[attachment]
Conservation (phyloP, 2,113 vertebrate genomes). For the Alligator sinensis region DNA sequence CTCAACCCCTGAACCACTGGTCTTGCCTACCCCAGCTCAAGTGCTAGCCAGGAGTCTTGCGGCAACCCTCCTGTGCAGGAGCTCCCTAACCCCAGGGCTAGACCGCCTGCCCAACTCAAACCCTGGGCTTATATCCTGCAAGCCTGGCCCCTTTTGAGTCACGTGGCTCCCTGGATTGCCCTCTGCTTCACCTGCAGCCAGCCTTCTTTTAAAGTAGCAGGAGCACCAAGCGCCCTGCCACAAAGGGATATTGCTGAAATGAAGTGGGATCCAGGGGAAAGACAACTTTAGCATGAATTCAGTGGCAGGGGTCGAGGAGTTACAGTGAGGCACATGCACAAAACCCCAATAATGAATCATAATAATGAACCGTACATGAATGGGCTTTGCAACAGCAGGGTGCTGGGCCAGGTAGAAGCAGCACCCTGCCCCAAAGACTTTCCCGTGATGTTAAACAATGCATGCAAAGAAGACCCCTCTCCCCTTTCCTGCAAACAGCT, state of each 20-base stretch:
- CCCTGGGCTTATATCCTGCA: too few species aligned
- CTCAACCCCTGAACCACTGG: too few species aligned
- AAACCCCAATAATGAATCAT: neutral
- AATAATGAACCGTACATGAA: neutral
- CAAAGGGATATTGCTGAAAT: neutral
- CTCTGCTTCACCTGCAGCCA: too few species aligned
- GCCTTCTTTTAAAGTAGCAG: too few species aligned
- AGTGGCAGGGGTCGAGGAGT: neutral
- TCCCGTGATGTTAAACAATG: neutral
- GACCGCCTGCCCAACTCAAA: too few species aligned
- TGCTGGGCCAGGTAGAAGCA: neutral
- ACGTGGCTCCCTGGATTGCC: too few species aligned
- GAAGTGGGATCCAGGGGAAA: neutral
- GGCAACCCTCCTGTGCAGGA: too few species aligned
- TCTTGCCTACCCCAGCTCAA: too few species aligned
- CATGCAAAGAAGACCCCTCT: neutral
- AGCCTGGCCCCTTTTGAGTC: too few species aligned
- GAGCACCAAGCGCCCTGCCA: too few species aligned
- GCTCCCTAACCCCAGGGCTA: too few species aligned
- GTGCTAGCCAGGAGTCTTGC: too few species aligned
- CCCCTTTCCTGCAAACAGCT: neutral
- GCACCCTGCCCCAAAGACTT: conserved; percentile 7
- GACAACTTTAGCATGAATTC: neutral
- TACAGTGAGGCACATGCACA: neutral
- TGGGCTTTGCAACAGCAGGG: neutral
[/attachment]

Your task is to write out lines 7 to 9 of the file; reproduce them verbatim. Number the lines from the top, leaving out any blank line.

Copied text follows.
- CTCTGCTTCACCTGCAGCCA: too few species aligned
- GCCTTCTTTTAAAGTAGCAG: too few species aligned
- AGTGGCAGGGGTCGAGGAGT: neutral